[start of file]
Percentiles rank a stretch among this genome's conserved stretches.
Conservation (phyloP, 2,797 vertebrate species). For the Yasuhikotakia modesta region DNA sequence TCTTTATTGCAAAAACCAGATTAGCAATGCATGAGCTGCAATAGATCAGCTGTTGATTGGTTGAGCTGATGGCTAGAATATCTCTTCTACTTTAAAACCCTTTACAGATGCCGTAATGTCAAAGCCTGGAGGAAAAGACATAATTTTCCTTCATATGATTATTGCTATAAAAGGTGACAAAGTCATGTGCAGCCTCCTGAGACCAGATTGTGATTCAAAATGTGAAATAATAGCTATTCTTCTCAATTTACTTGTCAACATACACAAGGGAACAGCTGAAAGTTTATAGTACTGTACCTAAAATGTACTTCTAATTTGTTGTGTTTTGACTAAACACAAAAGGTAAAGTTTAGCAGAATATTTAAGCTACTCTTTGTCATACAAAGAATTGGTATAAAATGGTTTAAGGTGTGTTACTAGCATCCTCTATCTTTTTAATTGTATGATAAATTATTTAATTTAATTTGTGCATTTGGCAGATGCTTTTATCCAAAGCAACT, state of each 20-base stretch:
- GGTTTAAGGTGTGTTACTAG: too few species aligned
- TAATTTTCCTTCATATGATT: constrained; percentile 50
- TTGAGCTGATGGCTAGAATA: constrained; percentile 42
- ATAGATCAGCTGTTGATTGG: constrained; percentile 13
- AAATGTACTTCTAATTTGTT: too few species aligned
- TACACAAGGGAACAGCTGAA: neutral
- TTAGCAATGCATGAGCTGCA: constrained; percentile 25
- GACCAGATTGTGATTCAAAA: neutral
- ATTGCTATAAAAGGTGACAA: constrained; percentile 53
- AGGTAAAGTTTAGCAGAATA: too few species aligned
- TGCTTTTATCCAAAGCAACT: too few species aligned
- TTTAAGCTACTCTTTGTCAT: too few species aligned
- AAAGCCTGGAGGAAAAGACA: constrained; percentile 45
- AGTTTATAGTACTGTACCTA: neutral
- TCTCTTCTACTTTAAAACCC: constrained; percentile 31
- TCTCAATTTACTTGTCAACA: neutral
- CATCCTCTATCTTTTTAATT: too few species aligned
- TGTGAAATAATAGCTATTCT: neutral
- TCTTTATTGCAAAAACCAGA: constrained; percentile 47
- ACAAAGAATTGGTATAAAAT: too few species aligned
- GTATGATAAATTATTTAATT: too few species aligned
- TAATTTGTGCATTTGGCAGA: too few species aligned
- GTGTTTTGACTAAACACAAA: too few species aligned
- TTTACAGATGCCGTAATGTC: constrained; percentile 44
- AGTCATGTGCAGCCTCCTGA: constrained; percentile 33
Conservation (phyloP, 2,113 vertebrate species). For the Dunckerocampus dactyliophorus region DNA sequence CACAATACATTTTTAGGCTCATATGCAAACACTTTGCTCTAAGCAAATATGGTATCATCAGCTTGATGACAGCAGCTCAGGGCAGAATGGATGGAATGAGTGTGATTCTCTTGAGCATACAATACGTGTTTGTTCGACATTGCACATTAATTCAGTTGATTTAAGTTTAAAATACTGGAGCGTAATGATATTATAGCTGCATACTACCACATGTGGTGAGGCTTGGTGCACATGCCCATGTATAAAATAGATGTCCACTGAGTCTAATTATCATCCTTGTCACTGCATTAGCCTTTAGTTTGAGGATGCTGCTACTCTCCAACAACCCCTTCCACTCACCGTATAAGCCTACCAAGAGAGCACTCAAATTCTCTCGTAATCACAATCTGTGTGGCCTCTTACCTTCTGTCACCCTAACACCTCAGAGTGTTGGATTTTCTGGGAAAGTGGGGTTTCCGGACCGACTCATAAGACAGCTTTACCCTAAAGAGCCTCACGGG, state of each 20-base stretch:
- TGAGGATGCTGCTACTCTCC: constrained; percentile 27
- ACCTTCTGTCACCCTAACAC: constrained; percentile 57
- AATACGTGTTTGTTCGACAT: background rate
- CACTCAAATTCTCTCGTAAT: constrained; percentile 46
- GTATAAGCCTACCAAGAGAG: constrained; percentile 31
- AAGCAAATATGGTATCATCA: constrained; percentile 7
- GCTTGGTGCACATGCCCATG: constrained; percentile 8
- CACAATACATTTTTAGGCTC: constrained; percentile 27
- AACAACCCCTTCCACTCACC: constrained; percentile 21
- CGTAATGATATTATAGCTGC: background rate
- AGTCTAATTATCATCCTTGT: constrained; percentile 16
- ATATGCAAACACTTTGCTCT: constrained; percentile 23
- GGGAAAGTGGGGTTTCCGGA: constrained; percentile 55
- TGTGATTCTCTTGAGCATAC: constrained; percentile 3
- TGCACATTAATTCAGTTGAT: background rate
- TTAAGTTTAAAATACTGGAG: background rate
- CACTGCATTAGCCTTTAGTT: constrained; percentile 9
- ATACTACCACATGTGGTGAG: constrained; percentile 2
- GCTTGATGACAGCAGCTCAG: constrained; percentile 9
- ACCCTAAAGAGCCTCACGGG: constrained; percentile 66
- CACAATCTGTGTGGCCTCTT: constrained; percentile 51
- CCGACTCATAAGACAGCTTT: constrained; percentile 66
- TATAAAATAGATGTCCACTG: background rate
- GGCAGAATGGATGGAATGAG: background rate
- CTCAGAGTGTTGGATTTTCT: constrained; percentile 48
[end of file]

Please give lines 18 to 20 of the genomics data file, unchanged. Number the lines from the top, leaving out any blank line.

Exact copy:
- TCTCAATTTACTTGTCAACA: neutral
- CATCCTCTATCTTTTTAATT: too few species aligned
- TGTGAAATAATAGCTATTCT: neutral